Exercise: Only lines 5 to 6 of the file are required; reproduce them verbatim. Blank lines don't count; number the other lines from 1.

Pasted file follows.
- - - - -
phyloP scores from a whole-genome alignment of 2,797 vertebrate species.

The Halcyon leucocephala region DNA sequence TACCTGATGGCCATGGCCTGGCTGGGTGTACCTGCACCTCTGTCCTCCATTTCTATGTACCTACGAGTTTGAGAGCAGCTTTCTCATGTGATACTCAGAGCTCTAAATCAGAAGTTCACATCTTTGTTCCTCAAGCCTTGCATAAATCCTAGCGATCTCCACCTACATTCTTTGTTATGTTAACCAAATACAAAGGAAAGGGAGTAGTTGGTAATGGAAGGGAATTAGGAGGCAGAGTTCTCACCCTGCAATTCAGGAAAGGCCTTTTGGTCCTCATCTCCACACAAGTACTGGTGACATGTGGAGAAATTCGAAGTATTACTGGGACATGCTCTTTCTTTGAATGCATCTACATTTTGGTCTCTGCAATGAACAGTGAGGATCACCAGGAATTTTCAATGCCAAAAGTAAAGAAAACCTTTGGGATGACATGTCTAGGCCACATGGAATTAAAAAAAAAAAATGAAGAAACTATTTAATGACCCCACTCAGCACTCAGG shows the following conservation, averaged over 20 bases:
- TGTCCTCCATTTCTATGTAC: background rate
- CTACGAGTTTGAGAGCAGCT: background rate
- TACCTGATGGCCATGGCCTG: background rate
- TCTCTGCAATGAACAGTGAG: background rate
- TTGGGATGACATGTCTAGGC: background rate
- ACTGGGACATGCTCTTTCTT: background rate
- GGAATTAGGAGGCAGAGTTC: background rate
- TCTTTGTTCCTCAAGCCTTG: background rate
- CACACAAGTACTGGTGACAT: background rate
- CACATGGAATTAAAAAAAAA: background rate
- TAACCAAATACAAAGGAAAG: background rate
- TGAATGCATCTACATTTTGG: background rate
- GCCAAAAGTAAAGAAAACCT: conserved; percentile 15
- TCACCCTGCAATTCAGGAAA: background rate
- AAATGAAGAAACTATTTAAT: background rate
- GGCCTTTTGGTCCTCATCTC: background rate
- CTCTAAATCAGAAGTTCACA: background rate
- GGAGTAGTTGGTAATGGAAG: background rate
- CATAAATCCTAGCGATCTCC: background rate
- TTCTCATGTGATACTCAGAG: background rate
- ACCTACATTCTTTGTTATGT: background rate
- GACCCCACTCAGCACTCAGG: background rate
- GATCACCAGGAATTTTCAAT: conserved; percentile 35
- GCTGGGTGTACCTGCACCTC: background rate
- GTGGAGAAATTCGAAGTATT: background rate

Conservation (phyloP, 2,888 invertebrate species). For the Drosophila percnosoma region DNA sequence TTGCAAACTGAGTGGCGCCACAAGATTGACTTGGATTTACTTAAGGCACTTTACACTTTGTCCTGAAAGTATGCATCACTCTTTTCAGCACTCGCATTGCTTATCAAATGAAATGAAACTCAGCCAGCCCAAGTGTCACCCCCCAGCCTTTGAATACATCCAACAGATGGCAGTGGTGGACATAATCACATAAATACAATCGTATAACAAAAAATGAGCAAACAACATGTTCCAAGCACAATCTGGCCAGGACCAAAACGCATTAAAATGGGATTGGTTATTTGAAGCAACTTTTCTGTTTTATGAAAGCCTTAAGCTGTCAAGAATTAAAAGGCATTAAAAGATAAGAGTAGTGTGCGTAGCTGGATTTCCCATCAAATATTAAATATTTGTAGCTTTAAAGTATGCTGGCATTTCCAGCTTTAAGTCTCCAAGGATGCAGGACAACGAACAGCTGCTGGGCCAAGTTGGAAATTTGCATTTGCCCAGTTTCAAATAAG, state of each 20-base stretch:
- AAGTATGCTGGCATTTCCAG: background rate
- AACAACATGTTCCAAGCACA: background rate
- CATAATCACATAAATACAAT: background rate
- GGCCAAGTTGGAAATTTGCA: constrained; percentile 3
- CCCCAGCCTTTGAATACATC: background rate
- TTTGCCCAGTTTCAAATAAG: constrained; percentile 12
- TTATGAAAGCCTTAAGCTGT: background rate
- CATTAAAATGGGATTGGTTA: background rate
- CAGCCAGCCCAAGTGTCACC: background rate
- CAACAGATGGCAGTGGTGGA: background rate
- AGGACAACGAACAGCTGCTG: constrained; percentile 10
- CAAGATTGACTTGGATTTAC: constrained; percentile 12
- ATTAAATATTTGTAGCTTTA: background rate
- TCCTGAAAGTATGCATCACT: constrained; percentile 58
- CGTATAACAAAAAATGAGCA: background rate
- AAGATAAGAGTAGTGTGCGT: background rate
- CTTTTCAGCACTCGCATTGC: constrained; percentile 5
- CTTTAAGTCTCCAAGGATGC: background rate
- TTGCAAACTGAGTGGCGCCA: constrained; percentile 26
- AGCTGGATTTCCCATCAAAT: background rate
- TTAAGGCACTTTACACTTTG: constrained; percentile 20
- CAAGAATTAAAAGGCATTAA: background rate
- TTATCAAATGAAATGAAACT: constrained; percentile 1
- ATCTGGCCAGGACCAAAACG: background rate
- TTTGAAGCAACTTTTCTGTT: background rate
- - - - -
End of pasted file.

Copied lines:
- TACCTGATGGCCATGGCCTG: background rate
- TCTCTGCAATGAACAGTGAG: background rate